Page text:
• treat company resources like their own;
  • initiate improvements in work methods;
  • look beyond their own roles for improvement opportunities; and
  • pursue self-development on their own time.

Leading With Values

 
Today’s Leadership Solution comes from: Passionate Performance

Engaging Minds and Hearts to Conquer The Competition

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Dealing with Change

Finger pointing and griping rarely solve the challenges of dealing with change, but understanding others’ viewpoints is always a critical consideration. Here are two viewpoints – both right, yet very different!

A Message About Change
From Employees to Managers:

Like you, I’m learning that continuous change and life are one and the same. But some changes are a lot easier to swallow than others. I’m basically okay with doing things differently to keep up with our competitors. But I do reject those changes that are sometimes required because someone screwed up and didn’t think things through. Maybe if you asked my opinion a little more often, that wouldn’t happen.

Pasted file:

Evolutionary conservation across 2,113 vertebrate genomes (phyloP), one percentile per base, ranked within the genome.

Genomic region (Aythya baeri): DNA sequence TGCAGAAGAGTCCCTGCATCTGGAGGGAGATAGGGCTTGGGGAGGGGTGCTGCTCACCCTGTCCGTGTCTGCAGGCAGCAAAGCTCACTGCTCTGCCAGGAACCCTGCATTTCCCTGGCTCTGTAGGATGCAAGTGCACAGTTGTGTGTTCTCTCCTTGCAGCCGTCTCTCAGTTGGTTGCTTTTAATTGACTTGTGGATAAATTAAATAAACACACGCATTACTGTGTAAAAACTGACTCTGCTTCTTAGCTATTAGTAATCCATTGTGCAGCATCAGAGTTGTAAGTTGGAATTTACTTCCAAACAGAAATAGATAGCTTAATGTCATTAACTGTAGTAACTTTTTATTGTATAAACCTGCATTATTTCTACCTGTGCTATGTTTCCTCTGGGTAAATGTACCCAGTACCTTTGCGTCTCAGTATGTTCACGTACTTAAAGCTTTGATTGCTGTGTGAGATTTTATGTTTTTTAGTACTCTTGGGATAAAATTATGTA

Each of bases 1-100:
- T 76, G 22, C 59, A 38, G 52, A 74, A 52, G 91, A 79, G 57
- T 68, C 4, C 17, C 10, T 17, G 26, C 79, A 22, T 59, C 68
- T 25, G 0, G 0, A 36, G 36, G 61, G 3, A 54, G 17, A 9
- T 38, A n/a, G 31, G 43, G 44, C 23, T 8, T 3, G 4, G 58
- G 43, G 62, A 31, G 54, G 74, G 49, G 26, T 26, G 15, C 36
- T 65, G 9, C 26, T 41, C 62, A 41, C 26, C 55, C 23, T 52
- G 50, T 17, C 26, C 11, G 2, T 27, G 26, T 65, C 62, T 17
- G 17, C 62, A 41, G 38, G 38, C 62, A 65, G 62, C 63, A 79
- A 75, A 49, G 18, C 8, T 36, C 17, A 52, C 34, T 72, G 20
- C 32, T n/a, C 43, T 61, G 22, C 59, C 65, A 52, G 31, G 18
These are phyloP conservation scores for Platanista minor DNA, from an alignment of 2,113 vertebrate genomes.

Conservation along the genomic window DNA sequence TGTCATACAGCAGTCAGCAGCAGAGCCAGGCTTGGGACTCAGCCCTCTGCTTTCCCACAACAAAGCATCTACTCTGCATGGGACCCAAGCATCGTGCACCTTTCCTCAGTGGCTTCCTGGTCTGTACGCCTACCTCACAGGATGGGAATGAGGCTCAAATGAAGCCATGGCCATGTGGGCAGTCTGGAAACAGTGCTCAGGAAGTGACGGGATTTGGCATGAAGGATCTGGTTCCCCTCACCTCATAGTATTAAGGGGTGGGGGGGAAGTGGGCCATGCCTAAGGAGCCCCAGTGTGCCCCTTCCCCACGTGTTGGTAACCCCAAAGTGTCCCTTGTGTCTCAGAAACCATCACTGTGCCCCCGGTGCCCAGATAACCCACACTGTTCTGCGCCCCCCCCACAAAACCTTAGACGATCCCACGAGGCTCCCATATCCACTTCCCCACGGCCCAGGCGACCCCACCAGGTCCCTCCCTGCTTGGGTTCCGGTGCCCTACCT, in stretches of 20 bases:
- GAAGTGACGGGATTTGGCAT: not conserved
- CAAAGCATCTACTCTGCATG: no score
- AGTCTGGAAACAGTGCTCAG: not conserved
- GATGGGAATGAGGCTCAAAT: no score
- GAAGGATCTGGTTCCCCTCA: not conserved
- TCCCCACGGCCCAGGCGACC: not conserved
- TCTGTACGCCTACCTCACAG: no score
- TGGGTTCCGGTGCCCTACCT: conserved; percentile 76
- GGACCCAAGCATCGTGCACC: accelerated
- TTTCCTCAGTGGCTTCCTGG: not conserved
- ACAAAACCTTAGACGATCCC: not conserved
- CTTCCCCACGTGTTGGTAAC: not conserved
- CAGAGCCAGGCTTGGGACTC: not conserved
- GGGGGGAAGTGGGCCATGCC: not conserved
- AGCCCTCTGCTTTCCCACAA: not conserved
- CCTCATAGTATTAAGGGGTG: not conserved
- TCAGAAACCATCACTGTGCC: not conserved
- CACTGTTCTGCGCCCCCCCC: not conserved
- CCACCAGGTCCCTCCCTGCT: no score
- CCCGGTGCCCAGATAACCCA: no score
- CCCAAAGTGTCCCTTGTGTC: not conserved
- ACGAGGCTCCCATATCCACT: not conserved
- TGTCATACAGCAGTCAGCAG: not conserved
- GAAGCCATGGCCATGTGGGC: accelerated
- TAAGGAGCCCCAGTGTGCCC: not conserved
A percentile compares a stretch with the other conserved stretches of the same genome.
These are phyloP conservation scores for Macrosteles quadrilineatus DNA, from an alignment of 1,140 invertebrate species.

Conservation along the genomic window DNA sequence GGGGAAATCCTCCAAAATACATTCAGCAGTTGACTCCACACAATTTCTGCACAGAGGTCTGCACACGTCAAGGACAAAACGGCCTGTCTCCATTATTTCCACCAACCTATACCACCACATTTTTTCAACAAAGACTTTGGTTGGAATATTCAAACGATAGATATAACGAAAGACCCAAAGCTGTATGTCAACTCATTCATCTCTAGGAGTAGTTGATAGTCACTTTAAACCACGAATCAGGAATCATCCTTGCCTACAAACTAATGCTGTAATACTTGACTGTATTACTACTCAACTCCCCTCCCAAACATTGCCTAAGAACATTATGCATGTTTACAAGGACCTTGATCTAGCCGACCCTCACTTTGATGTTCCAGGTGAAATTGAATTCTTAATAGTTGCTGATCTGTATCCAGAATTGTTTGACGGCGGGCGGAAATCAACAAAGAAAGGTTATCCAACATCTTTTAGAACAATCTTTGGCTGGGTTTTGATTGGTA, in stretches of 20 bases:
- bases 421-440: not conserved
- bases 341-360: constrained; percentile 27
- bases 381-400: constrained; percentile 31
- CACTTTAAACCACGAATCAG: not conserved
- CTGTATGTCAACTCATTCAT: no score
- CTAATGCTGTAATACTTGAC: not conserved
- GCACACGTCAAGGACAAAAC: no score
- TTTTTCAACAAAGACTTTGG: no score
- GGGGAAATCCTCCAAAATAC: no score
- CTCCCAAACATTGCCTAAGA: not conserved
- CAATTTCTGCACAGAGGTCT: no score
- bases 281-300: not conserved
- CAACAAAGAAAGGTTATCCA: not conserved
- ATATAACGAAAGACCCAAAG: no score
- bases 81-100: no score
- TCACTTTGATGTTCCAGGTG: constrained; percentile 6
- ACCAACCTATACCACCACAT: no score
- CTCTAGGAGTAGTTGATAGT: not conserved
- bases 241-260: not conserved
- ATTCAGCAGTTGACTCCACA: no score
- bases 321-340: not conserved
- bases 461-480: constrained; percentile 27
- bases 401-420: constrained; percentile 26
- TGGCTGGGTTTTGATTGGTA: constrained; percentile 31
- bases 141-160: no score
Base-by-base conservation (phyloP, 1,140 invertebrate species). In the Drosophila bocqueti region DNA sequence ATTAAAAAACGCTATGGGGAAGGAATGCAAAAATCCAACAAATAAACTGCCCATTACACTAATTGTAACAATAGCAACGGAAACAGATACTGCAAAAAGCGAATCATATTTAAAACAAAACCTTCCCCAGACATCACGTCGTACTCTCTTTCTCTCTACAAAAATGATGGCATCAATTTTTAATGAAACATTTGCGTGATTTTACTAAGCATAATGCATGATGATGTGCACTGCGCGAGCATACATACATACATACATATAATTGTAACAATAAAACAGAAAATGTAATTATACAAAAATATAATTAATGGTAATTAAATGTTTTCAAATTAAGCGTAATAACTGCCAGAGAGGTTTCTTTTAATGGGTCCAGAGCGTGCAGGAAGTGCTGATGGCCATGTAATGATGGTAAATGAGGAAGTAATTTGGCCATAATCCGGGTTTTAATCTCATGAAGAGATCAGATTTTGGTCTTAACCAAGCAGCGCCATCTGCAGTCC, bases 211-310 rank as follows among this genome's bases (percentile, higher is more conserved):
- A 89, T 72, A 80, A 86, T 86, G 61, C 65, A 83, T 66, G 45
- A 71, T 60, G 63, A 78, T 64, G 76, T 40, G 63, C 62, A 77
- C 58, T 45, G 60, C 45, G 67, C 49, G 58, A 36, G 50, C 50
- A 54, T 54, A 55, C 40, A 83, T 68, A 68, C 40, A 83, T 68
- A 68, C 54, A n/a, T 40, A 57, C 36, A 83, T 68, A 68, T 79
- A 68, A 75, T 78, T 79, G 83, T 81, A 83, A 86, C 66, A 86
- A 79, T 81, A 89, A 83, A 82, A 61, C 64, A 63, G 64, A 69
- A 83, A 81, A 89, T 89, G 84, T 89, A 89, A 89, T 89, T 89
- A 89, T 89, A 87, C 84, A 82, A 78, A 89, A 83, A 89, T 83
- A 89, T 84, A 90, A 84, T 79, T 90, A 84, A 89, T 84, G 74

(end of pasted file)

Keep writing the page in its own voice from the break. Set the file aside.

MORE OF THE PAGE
A Message About Change
From Managers to Employees:

Maybe you see me as the instigator or “perpetrator” of change. If you do, to a degree you’re right. Sponsoring and supporting change is one of my responsibilities – and it’s an absolute necessity in order to keep our organization successful and protect our jobs. But besides being a source of change, I’m also a victim of it. And when it comes “rolling downhill,” I end up having to make as many adjustments as anyone else.


Walk Awhile in My Shoes

 
Today’s perspectives come from the two-books-in-one bestseller: Walk Awhile In MY Shoes

Gut-Level, Real-World Messages
From Employees to Managers
And From Managers to Employees